If you don't know how to work on a watch, let me simply say that spraying WD40 in the back is as inappropriate as putting petrol through a diesel engine and your watch will grind to a halt again shortly afterwards.

It's great to get old things going and I'm not trying to be a snobby professional sneering at the amateur - there are a great many gifted amateurs. But, if you are have a clock or watch of great sentimental, or actual value, please do yourself a favour and give it to someone who knows what they are doing if you don't.

Knife141 is clearly an intelligent and resourceful guy, but this article could have been written deliberately to upset clock repairers, it contains so much bad practice and inaccurate information. Persuading an old clock to limp into action is not the same as caring for it.
cdslashetc2 years ago
Lately, I've seen some suppliers are actually selling replacement rotors even telechron style units that are compatible with old clocks, but they run like $25 but you can get them cheaper if you buy in bulk. For example see clockworks.com
Txkink3 years ago
A great instructable!
knife141 (author)  Txkink3 years ago
Thanks for the kind words!
Great Instructable! I love old geared clocks and this is a great guide for fixing them. Thanks!
Be wary of WD40 and electric clocks, as WD40 is very flammable and can be explosive in a confined space.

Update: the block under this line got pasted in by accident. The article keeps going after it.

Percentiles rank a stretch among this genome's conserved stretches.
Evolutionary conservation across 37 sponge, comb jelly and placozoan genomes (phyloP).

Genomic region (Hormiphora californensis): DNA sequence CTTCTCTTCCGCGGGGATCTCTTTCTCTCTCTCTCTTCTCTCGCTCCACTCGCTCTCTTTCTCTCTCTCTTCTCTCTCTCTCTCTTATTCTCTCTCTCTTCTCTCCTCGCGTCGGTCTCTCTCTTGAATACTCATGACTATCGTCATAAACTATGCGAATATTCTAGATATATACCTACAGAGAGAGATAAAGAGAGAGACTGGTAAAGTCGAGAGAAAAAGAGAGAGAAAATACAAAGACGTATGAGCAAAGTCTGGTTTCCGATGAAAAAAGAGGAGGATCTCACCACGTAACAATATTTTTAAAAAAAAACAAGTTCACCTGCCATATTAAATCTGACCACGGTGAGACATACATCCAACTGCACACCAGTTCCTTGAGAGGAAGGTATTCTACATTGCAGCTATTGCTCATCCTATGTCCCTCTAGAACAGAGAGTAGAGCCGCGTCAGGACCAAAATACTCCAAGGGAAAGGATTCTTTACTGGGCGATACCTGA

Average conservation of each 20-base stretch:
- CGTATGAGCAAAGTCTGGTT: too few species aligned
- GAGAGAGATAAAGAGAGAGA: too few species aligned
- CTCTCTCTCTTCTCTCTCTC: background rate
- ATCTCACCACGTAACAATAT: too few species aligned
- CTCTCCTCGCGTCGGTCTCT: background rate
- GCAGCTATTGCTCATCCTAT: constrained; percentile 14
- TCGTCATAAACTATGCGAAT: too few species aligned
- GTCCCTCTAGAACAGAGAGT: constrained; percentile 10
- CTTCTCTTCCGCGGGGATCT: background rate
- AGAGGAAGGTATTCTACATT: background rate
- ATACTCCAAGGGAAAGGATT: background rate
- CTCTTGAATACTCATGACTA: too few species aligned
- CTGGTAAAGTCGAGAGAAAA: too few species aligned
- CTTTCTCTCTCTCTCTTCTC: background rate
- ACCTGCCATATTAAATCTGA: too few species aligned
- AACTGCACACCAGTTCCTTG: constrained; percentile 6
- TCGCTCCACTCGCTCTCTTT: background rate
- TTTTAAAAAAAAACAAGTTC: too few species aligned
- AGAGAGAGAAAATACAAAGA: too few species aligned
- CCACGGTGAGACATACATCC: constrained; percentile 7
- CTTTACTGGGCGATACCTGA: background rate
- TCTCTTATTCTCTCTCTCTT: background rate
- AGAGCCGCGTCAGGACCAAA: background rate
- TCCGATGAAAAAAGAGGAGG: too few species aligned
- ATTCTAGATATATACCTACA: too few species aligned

handy1573 years ago
I've been collecting and rejuvenating old clocks for a couple of years now. I have over 70 clocks that date anywhere from the 1820's through the 1970's. Almost all mechanical and some electrics. Using lighter fluid, kerosene, WD-40,etc. dissolves old thick or hardened lubricants and only temporarily lubricate pivots. Once the old oil and junk is dissolved and removed from the pivots and the solvent is evaporated, almost any clock will run just fine being dry. It's just wears faster. A good clock oil should be used for lubing the works, and only a tiny amount is necessary. Too much oil is actually worse than too little oil since it collects dirt and debris which acts like an abrasive on the bearing surfaces. Maybe I'll do some Instructables in the future dealing with cleaning and lubing clocks. It's good to save these cool machines!
movement after.jpg
orafist3 years ago
WD40 is NOT a lubricant. its a water displacer and contact cleaner. It will do more harm than good on a watch. I have heard it can triple the cost of having a watch repaired.
knife141 (author)  orafist3 years ago